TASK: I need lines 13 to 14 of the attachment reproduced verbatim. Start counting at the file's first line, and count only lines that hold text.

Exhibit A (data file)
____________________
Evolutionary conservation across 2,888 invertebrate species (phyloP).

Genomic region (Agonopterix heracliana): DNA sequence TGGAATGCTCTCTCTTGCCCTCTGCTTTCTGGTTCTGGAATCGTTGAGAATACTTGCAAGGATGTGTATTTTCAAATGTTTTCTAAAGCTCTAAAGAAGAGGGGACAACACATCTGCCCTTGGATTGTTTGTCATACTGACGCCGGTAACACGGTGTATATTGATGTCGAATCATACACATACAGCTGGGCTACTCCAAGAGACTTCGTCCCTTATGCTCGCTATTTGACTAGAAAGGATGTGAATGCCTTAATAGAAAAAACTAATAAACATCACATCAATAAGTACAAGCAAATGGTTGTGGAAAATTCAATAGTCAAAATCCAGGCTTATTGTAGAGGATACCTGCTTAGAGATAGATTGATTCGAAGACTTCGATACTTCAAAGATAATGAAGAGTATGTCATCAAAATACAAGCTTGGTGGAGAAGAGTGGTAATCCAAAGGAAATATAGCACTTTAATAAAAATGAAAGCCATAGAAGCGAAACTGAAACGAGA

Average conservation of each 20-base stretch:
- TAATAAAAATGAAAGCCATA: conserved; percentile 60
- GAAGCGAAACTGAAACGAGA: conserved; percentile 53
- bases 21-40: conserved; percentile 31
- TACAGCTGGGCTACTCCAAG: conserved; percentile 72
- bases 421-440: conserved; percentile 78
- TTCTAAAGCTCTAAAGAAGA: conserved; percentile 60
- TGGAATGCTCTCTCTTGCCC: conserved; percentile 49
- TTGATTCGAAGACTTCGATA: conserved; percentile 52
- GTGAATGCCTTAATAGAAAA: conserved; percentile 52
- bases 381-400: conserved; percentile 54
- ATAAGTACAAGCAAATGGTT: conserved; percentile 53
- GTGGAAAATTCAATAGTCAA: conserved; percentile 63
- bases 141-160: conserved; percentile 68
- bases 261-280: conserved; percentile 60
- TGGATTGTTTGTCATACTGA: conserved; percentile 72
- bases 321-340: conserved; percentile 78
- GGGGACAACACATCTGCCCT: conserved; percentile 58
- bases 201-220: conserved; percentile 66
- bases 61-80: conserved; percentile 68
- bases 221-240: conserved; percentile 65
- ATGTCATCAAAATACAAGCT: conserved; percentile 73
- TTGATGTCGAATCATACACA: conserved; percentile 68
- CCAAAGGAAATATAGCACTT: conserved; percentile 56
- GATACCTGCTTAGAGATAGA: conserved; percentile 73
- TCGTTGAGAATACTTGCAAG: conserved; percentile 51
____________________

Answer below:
- bases 381-400: conserved; percentile 54
- ATAAGTACAAGCAAATGGTT: conserved; percentile 53